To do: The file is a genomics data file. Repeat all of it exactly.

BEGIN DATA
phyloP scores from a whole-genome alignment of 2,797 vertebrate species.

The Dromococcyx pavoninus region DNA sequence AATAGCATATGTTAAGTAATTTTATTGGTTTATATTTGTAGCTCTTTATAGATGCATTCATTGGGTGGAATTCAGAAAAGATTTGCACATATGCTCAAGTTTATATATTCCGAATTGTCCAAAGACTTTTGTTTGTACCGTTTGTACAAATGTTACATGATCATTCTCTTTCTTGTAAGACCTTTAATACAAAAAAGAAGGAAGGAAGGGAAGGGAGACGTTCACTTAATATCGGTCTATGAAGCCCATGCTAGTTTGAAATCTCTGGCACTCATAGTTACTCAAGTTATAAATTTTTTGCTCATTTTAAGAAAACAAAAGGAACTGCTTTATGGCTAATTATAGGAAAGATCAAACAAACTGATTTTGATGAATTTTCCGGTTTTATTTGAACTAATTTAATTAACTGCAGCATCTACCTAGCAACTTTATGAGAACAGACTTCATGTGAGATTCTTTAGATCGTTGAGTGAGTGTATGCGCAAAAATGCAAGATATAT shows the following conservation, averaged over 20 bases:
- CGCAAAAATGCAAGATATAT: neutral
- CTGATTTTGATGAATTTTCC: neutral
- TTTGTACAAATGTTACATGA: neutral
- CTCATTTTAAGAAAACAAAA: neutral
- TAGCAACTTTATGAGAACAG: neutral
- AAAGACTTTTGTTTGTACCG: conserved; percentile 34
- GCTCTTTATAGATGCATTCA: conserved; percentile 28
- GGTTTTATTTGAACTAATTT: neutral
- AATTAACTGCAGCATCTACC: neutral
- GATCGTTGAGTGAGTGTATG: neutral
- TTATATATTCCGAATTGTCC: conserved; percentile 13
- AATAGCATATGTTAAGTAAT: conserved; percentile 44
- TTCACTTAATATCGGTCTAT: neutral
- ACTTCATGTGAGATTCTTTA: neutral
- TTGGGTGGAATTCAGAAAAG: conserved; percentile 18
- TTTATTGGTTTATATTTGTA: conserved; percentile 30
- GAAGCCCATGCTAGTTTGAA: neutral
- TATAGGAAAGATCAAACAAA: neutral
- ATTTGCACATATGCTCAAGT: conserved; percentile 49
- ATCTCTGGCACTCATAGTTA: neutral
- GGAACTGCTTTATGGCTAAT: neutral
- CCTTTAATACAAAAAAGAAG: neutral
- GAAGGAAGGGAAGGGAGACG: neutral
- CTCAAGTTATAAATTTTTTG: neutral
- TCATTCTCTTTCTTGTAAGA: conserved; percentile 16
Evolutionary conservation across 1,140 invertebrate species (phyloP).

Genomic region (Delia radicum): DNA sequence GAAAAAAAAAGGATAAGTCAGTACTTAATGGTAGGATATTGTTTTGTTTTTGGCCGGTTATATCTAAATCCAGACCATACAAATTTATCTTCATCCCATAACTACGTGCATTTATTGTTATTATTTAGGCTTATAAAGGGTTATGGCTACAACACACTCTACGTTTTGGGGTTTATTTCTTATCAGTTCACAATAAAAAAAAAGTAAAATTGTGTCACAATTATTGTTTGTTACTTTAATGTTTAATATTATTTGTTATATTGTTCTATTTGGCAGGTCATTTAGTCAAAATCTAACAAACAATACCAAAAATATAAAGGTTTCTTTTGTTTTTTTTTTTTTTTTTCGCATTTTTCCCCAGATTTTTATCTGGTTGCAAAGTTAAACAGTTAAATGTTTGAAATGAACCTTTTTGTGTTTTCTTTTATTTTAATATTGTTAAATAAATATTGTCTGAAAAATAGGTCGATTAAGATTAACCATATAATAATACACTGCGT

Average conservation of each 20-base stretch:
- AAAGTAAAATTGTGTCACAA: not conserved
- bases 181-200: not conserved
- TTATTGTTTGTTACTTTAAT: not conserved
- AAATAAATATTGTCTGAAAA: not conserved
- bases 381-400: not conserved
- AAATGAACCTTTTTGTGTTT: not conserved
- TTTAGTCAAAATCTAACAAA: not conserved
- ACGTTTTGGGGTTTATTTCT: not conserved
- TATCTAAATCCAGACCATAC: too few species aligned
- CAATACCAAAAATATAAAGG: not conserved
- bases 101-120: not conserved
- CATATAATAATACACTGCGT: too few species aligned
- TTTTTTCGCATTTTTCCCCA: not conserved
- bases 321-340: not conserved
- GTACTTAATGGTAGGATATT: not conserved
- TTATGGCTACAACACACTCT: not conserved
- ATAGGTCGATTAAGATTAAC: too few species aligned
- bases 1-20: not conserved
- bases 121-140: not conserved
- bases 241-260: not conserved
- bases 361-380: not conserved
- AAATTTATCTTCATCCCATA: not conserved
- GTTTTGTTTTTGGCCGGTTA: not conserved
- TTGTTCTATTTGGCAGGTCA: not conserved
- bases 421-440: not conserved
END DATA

phyloP scores from a whole-genome alignment of 2,797 vertebrate species.

The Dromococcyx pavoninus region DNA sequence AATAGCATATGTTAAGTAATTTTATTGGTTTATATTTGTAGCTCTTTATAGATGCATTCATTGGGTGGAATTCAGAAAAGATTTGCACATATGCTCAAGTTTATATATTCCGAATTGTCCAAAGACTTTTGTTTGTACCGTTTGTACAAATGTTACATGATCATTCTCTTTCTTGTAAGACCTTTAATACAAAAAAGAAGGAAGGAAGGGAAGGGAGACGTTCACTTAATATCGGTCTATGAAGCCCATGCTAGTTTGAAATCTCTGGCACTCATAGTTACTCAAGTTATAAATTTTTTGCTCATTTTAAGAAAACAAAAGGAACTGCTTTATGGCTAATTATAGGAAAGATCAAACAAACTGATTTTGATGAATTTTCCGGTTTTATTTGAACTAATTTAATTAACTGCAGCATCTACCTAGCAACTTTATGAGAACAGACTTCATGTGAGATTCTTTAGATCGTTGAGTGAGTGTATGCGCAAAAATGCAAGATATAT shows the following conservation, averaged over 20 bases:
- CGCAAAAATGCAAGATATAT: neutral
- CTGATTTTGATGAATTTTCC: neutral
- TTTGTACAAATGTTACATGA: neutral
- CTCATTTTAAGAAAACAAAA: neutral
- TAGCAACTTTATGAGAACAG: neutral
- AAAGACTTTTGTTTGTACCG: conserved; percentile 34
- GCTCTTTATAGATGCATTCA: conserved; percentile 28
- GGTTTTATTTGAACTAATTT: neutral
- AATTAACTGCAGCATCTACC: neutral
- GATCGTTGAGTGAGTGTATG: neutral
- TTATATATTCCGAATTGTCC: conserved; percentile 13
- AATAGCATATGTTAAGTAAT: conserved; percentile 44
- TTCACTTAATATCGGTCTAT: neutral
- ACTTCATGTGAGATTCTTTA: neutral
- TTGGGTGGAATTCAGAAAAG: conserved; percentile 18
- TTTATTGGTTTATATTTGTA: conserved; percentile 30
- GAAGCCCATGCTAGTTTGAA: neutral
- TATAGGAAAGATCAAACAAA: neutral
- ATTTGCACATATGCTCAAGT: conserved; percentile 49
- ATCTCTGGCACTCATAGTTA: neutral
- GGAACTGCTTTATGGCTAAT: neutral
- CCTTTAATACAAAAAAGAAG: neutral
- GAAGGAAGGGAAGGGAGACG: neutral
- CTCAAGTTATAAATTTTTTG: neutral
- TCATTCTCTTTCTTGTAAGA: conserved; percentile 16
Evolutionary conservation across 1,140 invertebrate species (phyloP).

Genomic region (Delia radicum): DNA sequence GAAAAAAAAAGGATAAGTCAGTACTTAATGGTAGGATATTGTTTTGTTTTTGGCCGGTTATATCTAAATCCAGACCATACAAATTTATCTTCATCCCATAACTACGTGCATTTATTGTTATTATTTAGGCTTATAAAGGGTTATGGCTACAACACACTCTACGTTTTGGGGTTTATTTCTTATCAGTTCACAATAAAAAAAAAGTAAAATTGTGTCACAATTATTGTTTGTTACTTTAATGTTTAATATTATTTGTTATATTGTTCTATTTGGCAGGTCATTTAGTCAAAATCTAACAAACAATACCAAAAATATAAAGGTTTCTTTTGTTTTTTTTTTTTTTTTTCGCATTTTTCCCCAGATTTTTATCTGGTTGCAAAGTTAAACAGTTAAATGTTTGAAATGAACCTTTTTGTGTTTTCTTTTATTTTAATATTGTTAAATAAATATTGTCTGAAAAATAGGTCGATTAAGATTAACCATATAATAATACACTGCGT

Average conservation of each 20-base stretch:
- AAAGTAAAATTGTGTCACAA: not conserved
- bases 181-200: not conserved
- TTATTGTTTGTTACTTTAAT: not conserved
- AAATAAATATTGTCTGAAAA: not conserved
- bases 381-400: not conserved
- AAATGAACCTTTTTGTGTTT: not conserved
- TTTAGTCAAAATCTAACAAA: not conserved
- ACGTTTTGGGGTTTATTTCT: not conserved
- TATCTAAATCCAGACCATAC: too few species aligned
- CAATACCAAAAATATAAAGG: not conserved
- bases 101-120: not conserved
- CATATAATAATACACTGCGT: too few species aligned
- TTTTTTCGCATTTTTCCCCA: not conserved
- bases 321-340: not conserved
- GTACTTAATGGTAGGATATT: not conserved
- TTATGGCTACAACACACTCT: not conserved
- ATAGGTCGATTAAGATTAAC: too few species aligned
- bases 1-20: not conserved
- bases 121-140: not conserved
- bases 241-260: not conserved
- bases 361-380: not conserved
- AAATTTATCTTCATCCCATA: not conserved
- GTTTTGTTTTTGGCCGGTTA: not conserved
- TTGTTCTATTTGGCAGGTCA: not conserved
- bases 421-440: not conserved